Sir James Colquhoun Irvine (1877-1952) was born in Glasgow, won an open scholarship at Allan Glen's School, Glasgow and entered Royal Technical College aged 16. In 1895 he arrived at the University of St Andrews as lecture assistant to Thomas Purdie, matriculated as a student and graduated B.Sc. in 1898 with special distinction in chemistry and natural science. He started his career in research even before his graduation and in 1899 was awarded an 1851 Exhibition Scholarship. He worked in Leipzig with Wislicenus, studying also under Ostwald and attending lectures by Bechmann, Stobbe and Pfeffer. In 1901 his thesis gained him a Ph.D summa cum laude.
He returned to St Andrews in 1901 as a junior lecturer and to work with Purdie on investigations of the carbohydrates, in which subject he made his major contributions to scientific discovery. His work included studies of the chemistry of sugars, cellulose and starch. During the First World War he worked on producing bacteriological sugars and related substances, and novocaine and othoform for the army and navy medical services. He worked on research problems for the chemical warfare and propellant supplies departments including searching for large-scale methods of preparing mustard gas. He obtained his D.Sc. in 1903, became Professor of Chemistry in 1909 and Dean of the Faculty of Science in 1912, posts which he held until his appointment as Principal of the University in 1921.
As a teacher Irvine was outstanding, his eloquent presentation of his subjects commanding the attention of all his students and inspiring many to follow chemistry as a career in both academic and industrial fields. He was a fine experimentalist and manipulator and stressed the practical side of his subject. He worked long hours and expected the same of his staff and students. A strict disciplinarian, he was yet easy to approach and always encouraging and helpful if the case was good. He was noted for his eloquence as a student and became internationally famous for it as a principal.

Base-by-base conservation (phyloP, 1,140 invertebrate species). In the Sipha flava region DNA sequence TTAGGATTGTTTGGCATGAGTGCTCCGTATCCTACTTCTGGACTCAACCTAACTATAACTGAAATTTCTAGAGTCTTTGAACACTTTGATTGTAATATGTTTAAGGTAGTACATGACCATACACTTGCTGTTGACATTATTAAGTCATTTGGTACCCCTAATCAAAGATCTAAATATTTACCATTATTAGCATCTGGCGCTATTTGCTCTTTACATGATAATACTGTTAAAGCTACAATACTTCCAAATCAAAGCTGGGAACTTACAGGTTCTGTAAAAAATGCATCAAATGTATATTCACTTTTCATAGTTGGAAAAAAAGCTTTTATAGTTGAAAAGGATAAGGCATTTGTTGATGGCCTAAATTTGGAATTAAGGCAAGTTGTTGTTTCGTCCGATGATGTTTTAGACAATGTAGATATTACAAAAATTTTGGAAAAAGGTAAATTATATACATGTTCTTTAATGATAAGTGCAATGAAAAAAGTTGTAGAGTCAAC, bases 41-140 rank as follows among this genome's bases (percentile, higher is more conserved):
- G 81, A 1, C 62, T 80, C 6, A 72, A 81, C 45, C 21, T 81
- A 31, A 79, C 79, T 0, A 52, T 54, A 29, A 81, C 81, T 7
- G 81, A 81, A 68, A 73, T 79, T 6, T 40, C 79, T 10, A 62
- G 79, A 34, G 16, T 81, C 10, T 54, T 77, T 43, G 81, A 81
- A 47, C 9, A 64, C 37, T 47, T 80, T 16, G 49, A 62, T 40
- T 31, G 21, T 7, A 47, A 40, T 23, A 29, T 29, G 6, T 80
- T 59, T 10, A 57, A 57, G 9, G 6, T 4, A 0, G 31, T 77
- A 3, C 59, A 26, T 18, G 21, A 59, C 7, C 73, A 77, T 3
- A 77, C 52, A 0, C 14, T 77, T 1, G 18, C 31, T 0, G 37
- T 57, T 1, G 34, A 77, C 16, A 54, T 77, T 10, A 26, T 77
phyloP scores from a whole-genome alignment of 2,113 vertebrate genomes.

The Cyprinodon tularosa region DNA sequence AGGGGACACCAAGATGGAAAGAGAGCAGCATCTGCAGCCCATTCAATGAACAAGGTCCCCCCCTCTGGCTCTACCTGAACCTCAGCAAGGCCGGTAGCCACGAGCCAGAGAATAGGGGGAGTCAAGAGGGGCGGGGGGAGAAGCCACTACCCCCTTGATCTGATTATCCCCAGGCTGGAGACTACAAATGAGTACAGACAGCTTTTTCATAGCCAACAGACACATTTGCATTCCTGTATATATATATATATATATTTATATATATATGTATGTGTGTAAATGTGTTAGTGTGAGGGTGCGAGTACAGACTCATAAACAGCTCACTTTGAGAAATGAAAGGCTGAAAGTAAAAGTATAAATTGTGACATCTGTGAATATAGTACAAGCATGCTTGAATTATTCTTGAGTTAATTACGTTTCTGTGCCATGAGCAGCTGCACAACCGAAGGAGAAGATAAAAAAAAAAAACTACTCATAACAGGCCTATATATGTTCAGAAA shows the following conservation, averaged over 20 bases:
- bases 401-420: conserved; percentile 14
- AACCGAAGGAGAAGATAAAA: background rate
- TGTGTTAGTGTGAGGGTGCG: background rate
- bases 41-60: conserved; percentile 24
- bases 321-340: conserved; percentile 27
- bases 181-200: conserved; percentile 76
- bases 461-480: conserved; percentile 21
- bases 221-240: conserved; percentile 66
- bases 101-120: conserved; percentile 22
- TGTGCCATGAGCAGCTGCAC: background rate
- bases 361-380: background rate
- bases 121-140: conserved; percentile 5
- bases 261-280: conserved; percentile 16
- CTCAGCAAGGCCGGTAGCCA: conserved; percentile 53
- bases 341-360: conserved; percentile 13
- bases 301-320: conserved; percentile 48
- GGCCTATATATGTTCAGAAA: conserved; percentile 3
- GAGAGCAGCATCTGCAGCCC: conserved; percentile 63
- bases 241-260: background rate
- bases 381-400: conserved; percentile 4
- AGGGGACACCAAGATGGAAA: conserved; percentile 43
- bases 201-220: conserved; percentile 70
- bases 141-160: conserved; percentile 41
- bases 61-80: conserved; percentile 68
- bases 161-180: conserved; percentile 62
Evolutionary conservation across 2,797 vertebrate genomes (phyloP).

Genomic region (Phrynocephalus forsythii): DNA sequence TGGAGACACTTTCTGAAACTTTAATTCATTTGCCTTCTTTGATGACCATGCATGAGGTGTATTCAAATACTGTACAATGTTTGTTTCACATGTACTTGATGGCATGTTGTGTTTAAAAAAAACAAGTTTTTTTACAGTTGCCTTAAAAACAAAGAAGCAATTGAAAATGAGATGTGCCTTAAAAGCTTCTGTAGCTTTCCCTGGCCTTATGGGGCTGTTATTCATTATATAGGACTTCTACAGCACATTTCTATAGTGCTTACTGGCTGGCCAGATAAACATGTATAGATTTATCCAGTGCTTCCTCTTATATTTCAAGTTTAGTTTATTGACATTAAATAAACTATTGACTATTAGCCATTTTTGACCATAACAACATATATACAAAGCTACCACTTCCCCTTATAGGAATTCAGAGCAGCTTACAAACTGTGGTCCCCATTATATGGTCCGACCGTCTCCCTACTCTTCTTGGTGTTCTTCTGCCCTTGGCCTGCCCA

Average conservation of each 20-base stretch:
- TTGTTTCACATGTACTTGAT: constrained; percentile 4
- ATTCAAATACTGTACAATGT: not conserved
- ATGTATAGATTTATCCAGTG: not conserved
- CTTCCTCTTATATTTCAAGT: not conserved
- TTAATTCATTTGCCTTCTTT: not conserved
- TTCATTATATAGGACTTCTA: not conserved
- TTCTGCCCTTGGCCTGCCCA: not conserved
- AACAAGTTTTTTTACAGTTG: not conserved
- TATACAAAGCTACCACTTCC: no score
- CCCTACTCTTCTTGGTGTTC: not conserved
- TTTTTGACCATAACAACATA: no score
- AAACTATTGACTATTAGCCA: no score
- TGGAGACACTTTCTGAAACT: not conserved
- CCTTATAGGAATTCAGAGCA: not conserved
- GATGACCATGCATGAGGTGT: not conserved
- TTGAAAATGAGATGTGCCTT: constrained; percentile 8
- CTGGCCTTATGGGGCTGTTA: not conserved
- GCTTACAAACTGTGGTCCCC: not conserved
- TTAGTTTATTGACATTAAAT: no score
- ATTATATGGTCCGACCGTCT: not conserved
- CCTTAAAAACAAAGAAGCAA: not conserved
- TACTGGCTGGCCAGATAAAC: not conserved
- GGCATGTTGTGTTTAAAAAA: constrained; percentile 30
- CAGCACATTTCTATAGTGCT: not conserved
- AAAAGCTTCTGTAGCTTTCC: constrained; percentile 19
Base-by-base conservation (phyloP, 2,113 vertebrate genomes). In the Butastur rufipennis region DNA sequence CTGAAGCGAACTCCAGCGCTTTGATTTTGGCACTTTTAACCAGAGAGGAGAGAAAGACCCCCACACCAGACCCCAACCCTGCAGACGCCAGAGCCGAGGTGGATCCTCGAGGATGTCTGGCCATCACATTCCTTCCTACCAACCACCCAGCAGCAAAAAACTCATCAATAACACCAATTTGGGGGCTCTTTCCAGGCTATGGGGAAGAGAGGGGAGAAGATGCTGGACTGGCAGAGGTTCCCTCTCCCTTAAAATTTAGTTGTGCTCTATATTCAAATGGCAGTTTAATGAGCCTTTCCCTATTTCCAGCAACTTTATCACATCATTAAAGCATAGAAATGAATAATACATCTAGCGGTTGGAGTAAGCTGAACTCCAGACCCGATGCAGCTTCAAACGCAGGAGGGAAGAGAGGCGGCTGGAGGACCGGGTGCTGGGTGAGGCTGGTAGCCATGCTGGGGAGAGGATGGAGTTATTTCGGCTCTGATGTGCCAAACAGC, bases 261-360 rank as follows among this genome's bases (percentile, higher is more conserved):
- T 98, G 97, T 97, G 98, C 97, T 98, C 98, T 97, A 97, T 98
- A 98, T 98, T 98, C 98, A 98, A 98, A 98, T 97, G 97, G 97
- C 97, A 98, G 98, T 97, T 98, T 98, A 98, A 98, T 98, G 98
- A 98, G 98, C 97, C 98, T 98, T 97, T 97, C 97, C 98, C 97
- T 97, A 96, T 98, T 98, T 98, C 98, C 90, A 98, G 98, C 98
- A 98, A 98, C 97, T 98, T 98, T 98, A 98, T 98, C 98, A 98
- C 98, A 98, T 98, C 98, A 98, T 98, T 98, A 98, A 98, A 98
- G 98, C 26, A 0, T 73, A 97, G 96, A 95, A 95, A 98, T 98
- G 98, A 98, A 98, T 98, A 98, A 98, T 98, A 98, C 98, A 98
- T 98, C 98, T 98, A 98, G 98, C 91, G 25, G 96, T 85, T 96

The welfare of his students was Irvine's prime concern and he succeeded in making St Andrews largely a residential university as it had been in the past. He revived old customs and traditions, improved many buildings, found donors for a new graduation hall and for the renovation of St Salvator's Chapel and the restoration of St Leonard's chapel. He widened the field of recruitment of students and raised the numbers to an economically viable level. In Dundee the schools of medicine, engineering and chemistry were expanded and he worked on improving college finances. The hostility between the two parts of the University, in St Andrews and Dundee resulted eventually in a Royal Commission in 1951-2. Irvine held strong opinions and had to face opposition and criticism. The word 'autocratic' was applied to him but his was always benevolent autocracy and even his greatest enemies could not deny his devotion to his university.
Irvine travelled extensively in the interests of education. He went to India as chairman of the viceroy's committee on the Indian Institute of Science in 1936; to the West Indies as chairman of the committee on higher education in 1944, and in later years as the prime mover in founding the University College of the West Indies. He was chairman of the Inter-University Council for Higher Education in the Colonies from its formation in 1946 until 1951. He served on educational bodies such as the Carnegie Trust, the Scottish Universities Entrance Board and the prime minister's committee on the training of biologists (1933). He was a member of the Pilgrim Trust with Edward Harkness in America and on the Committee of the Commonwealth Fund. He was renowned for his penetrating judgement and clarity of expression, being practical in outlook and level headed in action.
Irvine was elected FRS. in 1918, knighted in 1925, appointed CBE in 1920 and KBE in 1948. He received a number of medals from learned societies and honorary degrees from many universities. His services to Polish and Norwegian forces in Scotland during the 1939-45 war were recognised by decorations from their countries.
[Sources: Alumnus Chronicle, January 1953, John Read in Obituary Notices of Fellows of the Royal Society, no. 22, Nov 1953, David Traill in D.N.B., (Oxford, 1975).]